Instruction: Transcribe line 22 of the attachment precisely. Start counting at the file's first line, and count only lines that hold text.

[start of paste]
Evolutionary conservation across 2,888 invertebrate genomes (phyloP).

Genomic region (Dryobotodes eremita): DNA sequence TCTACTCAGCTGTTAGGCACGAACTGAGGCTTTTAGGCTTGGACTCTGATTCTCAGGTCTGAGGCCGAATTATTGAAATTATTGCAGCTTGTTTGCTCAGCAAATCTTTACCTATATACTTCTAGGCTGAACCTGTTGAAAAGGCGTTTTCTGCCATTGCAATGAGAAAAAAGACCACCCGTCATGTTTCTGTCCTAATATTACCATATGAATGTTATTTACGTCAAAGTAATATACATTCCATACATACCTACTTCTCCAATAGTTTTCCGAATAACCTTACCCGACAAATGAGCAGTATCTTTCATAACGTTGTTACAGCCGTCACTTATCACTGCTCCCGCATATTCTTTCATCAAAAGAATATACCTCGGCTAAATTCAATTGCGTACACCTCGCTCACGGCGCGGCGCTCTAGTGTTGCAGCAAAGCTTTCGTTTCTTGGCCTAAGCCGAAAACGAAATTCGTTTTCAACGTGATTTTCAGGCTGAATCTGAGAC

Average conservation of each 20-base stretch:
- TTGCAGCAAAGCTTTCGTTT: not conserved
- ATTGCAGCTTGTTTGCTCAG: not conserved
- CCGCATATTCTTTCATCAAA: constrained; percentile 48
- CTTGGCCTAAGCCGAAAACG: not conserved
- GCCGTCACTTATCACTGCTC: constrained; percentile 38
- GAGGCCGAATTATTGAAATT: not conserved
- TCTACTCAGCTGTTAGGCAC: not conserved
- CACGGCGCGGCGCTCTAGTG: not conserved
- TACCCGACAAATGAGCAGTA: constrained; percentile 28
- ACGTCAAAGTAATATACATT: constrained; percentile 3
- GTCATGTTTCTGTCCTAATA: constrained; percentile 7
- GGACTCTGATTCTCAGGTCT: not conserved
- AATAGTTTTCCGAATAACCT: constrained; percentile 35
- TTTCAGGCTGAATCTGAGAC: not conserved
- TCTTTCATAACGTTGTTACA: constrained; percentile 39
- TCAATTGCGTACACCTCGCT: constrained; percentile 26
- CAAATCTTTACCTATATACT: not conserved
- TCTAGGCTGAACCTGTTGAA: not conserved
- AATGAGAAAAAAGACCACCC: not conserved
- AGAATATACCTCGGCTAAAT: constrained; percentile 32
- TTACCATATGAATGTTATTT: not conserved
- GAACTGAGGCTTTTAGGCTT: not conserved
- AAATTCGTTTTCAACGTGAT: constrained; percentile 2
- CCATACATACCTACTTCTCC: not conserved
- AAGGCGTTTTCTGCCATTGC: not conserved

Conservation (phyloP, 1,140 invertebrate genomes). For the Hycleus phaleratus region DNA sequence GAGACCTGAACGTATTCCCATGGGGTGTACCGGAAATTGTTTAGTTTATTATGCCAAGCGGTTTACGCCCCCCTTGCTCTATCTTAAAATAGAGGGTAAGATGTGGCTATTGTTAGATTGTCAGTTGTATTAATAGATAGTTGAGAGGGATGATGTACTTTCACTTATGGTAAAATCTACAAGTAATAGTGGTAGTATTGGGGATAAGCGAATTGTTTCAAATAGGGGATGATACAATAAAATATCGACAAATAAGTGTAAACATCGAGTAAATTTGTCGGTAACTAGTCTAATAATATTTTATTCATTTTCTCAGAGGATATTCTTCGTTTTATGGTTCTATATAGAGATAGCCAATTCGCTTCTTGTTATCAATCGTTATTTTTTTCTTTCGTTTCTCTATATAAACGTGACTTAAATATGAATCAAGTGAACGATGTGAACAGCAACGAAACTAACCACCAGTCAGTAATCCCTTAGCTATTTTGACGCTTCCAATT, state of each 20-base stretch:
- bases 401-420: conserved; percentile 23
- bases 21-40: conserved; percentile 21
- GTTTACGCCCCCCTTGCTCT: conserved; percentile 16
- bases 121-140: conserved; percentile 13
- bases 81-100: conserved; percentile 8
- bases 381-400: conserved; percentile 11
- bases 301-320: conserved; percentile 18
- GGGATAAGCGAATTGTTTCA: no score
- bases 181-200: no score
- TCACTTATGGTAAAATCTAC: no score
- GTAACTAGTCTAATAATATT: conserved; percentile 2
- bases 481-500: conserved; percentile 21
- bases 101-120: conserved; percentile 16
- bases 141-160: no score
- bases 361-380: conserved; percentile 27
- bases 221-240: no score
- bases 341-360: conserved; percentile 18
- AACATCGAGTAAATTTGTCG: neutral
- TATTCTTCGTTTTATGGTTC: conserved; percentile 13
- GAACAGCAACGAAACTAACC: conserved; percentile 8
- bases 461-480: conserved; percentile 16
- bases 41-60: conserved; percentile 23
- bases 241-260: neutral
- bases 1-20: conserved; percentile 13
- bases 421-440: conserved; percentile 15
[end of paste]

- AATGAGAAAAAAGACCACCC: not conserved